Before reading, I thought they would be looking at something in 6mm like the .243. But, I think the 6.5mm Creedmor would be an excellent choice!
Betcha they’ve got reams of data compiled on .30 cal or .30-06 huh? Imagine that. Dust off those books boys!
Probably a crapton of ammunition still.
I have a solution.
I think the 6.5 Grendel would be a great upgrade. The existing lowers would be usable and the only replacements that would be needed would be the upper(barrel) assembly and magazines. The 6.5 Grendel has an effective range of 800 plus yards.
Army will never do it, it would save too much money.
One of the greatest rifles ever built-
In 1965, I ordered a Swedish Mauser rifle in 6.5 caliber. At the same time I ordered 100 rounds of 6.5 surplus ammo loaded with a 156 grain fmj round nosed bullet.
Those bullets would penetrate a tree which was 5 feet in diameter. Absolutely stunning to me.
I later learned that it was not so much the caliber as the long and heavy for caliber bullets. They were parallel sided all the way to the nose.
A similarly built 220 grain 30-06 would have done the same.
Still the .264 caliber bullet is a nice compromise between power and other factors.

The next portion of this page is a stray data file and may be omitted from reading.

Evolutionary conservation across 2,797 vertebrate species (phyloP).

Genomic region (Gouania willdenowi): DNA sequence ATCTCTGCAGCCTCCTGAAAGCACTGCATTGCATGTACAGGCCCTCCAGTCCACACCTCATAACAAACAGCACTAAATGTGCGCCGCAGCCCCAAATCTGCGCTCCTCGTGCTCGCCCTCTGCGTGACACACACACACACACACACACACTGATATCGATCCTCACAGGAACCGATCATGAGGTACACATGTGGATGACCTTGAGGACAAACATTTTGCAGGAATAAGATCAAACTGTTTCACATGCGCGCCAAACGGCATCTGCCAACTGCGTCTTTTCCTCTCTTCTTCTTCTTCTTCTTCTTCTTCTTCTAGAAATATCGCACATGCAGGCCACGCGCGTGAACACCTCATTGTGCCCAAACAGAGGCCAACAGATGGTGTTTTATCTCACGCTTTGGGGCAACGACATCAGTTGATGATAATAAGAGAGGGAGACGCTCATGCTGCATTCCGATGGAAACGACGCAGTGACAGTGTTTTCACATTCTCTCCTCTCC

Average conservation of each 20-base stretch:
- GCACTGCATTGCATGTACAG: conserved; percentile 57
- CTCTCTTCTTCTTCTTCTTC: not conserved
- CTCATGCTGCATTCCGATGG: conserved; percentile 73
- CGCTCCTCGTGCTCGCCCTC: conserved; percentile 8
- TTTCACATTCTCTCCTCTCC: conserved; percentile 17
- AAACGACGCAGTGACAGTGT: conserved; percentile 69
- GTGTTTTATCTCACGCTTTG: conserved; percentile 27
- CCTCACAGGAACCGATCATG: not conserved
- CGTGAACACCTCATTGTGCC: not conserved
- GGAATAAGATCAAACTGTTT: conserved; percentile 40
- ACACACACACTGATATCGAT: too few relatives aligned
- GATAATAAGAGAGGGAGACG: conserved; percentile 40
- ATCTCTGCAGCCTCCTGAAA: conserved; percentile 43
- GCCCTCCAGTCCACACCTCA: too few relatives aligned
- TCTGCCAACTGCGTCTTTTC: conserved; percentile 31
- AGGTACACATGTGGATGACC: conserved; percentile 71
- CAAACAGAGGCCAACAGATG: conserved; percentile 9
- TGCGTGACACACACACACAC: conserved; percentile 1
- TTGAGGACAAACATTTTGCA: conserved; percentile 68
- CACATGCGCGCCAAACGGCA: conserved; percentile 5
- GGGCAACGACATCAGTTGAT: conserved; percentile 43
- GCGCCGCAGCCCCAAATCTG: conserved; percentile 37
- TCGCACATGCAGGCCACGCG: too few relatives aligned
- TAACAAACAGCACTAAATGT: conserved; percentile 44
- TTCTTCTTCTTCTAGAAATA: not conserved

Interesting how the quest for the ideal main battle rifle cartridge has led back to conclusions that were made - more or less - around 1900. Well, why not? Most current service pistols are using the modern-as-tomorrow (if tomorrow is 116 years ago) 9mm Parabellum.
ROUGHLY a .243 with a slightly larger bullet caliber (6.5 vs 6.0mm).
Good choice. Great sectional density and BC making for good range. It will retain power at great range.
7.92 Mauser. Get the job done right the first time.
7.62 x 51 NATO sounds like a good replacement to me.
Case-telescoped ammunition means no more inexpensive quality brass for reloading.
How many weapons in the current inventory have been used since the beginning of the WOT? Would it be cheaper to refurbish those older M4’s and SAW’s and convert them at the same time, or just build replacements in a 6.5 because the old weapons are too worn out?
Traditional bullet cartridges have a bullet seated roughly halfway inside a brass shell casing, with gunpowder inside the casing. By contrast, the new rifle uses a 6.5-millimeter polymer-cased telescoped bullet. Telescoped rounds feature a bullet completely encased in a polymer shell, like a shotgun, with gunpowder surrounding the bullet in the shell.
Textron claims the new 6.5-millimeter round has 300 percent more energy than the standard U.S. Army bullet, the M855A1.